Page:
Are Affordable Electric Vehicle Batteries on the Horizon?

The Mack Institute’s Program on Vehicle and Mobility Innovation (PVMI) is sponsoring a new technology forecasting challenge with Good Judgment Inc., focused on the question of when (and whether) electric vehicles (EVs) will achieve mass market acceptance. This “Electric Vehicle Tipping Point” Challenge includes questions on consumer behavior, technological developments, and government policies that have the potential to propel the trend forward — or hold it back. (Read more about the Challenge and how to participate here.)

One key factor affecting consumer acceptance of electric vehicles is the price and performance of batteries, so the EV Challenge includes a question about the cost per kilowatt-hour (KwH) in 2016. Here we describe the methodology that was used to calculate the industry-wide average cost of lithium-ion (Li-ion) battery packs in 2014 as reported in a recent article in Nature Climate Change (Nykvist and Nilsson, 2015). This methodology will be used by PVMI researchers to resolve this Challenge question, via calculating the industry-wide average cost of battery packs in 2016 based on more recent data.

Data Sources

batteriesNykvist and Nilsson gathered data on cost-estimates for lithium-ion (Li-ion) battery packs from academic articles, industry reports, news items with statements of cost-estimates from experts.

The first set of cost-estimates were obtained from the following six academic articles:

  1. Weiss, M. et al. On the electrification of road transport – Learning rates and price forecasts for hybrid-electric and battery-electric vehicles. Energy Policy 48, 374-393 (2012).
  2. Gerssen-Gondelach, S. J. & Faaij, A. P. C. Performance of batteries for electric vehicles on short and longer term. Power Sources 212, 111-129 (2012).
  3. Catenacci, M., Verdolini, E., Bosetti, V. & Fiorese, G. Going electric: Expert survey on the future of battery technologies for electric vehicles. Energy Policy 61, 403-413 (2013).
  4. Tran, M., Banister, D., Bishop, J. D. K. & McCulloch, M. D. Realizing the electric-vehicle revolution. Nature Clim. Change 2, 328-333 (2012).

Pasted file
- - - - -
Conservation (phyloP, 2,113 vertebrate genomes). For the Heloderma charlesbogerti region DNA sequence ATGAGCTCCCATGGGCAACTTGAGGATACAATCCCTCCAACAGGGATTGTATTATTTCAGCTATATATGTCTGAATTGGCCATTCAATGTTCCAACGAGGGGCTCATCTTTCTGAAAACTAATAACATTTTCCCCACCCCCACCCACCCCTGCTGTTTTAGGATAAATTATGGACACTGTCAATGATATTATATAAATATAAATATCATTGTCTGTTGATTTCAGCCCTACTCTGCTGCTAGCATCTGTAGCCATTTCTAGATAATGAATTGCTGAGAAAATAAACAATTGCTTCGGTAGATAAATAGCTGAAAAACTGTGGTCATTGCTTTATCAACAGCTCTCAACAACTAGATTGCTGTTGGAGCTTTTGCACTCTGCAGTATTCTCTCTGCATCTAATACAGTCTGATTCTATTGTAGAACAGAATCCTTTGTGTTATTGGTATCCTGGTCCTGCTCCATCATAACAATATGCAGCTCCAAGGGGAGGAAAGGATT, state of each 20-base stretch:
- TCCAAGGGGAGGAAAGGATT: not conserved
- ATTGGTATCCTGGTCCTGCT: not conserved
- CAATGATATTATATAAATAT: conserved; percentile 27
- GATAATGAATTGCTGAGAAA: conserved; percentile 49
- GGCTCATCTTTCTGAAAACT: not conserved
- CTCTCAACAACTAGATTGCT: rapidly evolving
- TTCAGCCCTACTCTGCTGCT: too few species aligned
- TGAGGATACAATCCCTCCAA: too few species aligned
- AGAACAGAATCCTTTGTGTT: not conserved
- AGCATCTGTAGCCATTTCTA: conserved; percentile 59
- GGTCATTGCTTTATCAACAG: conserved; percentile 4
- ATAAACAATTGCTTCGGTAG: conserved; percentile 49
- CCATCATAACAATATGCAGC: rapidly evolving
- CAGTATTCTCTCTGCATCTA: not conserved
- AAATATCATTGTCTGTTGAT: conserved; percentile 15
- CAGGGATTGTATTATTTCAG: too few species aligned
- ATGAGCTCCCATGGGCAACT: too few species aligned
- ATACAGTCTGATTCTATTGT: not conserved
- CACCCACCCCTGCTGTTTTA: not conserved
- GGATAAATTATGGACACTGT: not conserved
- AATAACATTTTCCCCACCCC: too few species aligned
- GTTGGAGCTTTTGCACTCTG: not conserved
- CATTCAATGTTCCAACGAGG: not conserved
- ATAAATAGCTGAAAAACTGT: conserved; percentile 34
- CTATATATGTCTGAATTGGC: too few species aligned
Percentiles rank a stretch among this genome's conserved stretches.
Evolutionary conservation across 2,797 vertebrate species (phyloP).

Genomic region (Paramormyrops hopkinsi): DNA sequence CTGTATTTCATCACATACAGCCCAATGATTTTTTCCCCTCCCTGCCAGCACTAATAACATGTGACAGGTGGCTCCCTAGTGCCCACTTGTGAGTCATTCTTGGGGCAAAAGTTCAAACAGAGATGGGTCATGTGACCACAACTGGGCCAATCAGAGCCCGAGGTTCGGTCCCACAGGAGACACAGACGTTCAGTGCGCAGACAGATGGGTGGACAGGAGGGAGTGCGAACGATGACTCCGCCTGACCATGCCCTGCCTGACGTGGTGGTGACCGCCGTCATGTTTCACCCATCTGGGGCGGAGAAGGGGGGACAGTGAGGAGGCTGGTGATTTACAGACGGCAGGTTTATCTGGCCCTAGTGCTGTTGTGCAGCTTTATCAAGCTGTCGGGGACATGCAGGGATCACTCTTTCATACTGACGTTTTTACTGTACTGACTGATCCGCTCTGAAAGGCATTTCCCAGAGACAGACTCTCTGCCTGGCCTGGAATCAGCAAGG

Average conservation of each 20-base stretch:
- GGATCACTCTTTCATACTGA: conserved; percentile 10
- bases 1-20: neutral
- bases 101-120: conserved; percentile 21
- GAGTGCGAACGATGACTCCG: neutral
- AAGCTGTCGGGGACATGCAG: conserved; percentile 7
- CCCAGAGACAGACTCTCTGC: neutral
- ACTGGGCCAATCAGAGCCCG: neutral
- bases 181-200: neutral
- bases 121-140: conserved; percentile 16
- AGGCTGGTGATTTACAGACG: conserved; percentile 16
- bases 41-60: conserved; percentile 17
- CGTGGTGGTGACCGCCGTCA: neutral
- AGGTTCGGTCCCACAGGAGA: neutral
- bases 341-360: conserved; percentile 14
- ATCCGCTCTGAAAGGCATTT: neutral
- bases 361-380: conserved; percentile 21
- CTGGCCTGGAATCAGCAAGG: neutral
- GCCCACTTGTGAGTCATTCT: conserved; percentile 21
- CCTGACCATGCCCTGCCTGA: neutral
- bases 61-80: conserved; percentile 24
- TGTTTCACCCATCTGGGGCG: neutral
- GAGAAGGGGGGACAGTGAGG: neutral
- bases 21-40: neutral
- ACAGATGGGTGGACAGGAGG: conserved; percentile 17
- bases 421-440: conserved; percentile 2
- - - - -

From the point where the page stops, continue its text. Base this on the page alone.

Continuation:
5. Thiel, C., Perujo, A. & Mercier, A. Cost and CO2 aspects of future vehicle options in Europe under new energy policy scenarios. Energy Policy 38, 7142-7151 (2010).
  6. Nykvist, B. & Nilsson, M. The EV paradox_A multilevel study of why Stockholm is not a leader in electric vehicles. Innov. Soc. Transit. 14, 26-44 (2015).

Authors then used “Electric vehicle Li-ion battery cost” as keywords to identify additional academic articles from the Web of Science database. The same keywords were also used to identify additional articles, news items, and expert and industry statements from Google’s search engine and reviewing the first 100 hits. Since the battery requirements for hybrid vehicles are different from those for electric vehicles, the data on costs of battery packs used only in hybrid vehicles was not included in the analysis. However, when information on battery packs for both types of vehicles were combined into one cost estimate, that estimate was included in the analysis. This data was supplemented with additional cost estimates for individual car models such as Tesla Model S and Nissan Leaf based on public statements made by the company.

Aggregation Method

The method yielded 85 different references for cost-estimates between 2007 and 2014. Cost estimates whose methodology was unclear and those that duplicated data from another reference source were omitted from the analysis. For references that provided a range of costs, the mean value of the highest and lowest values in the range was used. All costs in foreign currencies were converted into US$ based on historical exchange rate data from US Federal Reserve, and all costs were inflation adjusted to 2014 US$ (as of October 2014). The final dataset for the analysis comprised of 53 unique cost-estimates between 2007 and 2014. The cost data was then log transformed and fitted using a simple regression equation of the trend line of the form shown in the figure below.

Log(cost) = -0.14(Year) + 299.08
Log(cost) = -0.14(Year) + 299.08

Based on the trend line, there was a 14% annual decline in the cost of battery packs between 2007 and 2014, and the industry-wide average cost of battery packs in 2014 was US $410 per kWh.

The above mentioned methodology will be used to obtain data on the recent cost-estimates for 2014, 2015 and 2016, and to calculate the industry-wide average cost of battery packs in 2016. We will post an explanation of these results when the question is resolved.


Nykvist, B., & Nilsson, M. Rapidly falling costs of battery packs for electric vehicles. Nature Climate Change5(4), 329-332.